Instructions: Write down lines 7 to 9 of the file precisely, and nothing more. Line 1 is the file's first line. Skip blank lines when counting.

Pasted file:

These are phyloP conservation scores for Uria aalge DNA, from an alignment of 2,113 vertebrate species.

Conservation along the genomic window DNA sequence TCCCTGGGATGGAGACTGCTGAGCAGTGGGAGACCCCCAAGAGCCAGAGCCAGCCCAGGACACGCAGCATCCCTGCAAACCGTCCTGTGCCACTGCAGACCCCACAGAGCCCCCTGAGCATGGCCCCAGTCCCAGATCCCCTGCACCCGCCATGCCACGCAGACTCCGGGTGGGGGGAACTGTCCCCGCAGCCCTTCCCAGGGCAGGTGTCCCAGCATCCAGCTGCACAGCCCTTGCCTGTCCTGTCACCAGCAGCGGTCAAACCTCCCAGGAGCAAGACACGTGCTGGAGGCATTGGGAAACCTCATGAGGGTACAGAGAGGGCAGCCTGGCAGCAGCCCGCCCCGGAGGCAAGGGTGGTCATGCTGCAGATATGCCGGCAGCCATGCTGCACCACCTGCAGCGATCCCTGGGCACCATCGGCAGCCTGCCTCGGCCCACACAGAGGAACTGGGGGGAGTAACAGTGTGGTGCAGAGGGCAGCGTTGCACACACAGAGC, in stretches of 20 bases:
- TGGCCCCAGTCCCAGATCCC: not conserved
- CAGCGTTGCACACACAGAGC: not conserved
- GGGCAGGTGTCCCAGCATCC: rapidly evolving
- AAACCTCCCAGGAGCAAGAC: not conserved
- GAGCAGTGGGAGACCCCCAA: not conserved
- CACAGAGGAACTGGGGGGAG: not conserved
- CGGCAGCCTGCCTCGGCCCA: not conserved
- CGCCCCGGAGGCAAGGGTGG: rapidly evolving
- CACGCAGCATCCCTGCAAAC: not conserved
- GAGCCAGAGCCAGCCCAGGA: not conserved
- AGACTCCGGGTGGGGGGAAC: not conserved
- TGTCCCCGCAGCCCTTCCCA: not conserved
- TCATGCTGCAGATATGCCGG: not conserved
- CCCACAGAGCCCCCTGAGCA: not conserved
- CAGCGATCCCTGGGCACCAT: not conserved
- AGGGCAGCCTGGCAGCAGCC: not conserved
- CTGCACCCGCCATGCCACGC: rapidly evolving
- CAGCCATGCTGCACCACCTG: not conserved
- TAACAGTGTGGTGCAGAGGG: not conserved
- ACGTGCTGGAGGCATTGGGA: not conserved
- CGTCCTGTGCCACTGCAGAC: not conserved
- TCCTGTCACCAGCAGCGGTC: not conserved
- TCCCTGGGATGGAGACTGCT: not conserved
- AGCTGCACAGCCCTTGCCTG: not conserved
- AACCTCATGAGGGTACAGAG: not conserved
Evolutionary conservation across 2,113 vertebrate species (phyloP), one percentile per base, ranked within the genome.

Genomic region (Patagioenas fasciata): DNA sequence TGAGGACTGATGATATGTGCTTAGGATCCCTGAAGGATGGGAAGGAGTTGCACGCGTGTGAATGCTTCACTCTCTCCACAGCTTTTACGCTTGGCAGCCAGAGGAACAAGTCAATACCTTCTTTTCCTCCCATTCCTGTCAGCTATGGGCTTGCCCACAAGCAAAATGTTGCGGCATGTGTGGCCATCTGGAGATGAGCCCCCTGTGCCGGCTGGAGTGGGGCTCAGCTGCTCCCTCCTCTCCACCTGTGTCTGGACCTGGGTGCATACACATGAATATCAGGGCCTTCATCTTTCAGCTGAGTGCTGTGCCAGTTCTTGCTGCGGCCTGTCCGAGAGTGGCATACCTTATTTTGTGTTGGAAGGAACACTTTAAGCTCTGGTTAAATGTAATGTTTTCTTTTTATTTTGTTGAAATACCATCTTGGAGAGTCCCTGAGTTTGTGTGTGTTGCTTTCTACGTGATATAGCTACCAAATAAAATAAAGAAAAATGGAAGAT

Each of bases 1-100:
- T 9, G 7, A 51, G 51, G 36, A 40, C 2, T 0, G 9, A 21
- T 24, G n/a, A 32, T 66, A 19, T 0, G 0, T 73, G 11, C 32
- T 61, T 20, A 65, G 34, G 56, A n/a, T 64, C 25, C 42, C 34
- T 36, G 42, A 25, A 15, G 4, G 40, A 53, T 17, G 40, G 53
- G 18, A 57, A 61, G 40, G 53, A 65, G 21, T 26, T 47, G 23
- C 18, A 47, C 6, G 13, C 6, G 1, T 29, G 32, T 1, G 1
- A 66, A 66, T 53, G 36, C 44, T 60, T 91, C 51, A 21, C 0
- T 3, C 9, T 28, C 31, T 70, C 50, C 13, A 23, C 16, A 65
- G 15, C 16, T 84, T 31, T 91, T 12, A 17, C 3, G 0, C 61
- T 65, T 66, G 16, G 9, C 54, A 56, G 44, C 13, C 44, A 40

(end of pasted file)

- GAGCAGTGGGAGACCCCCAA: not conserved
- CACAGAGGAACTGGGGGGAG: not conserved
- CGGCAGCCTGCCTCGGCCCA: not conserved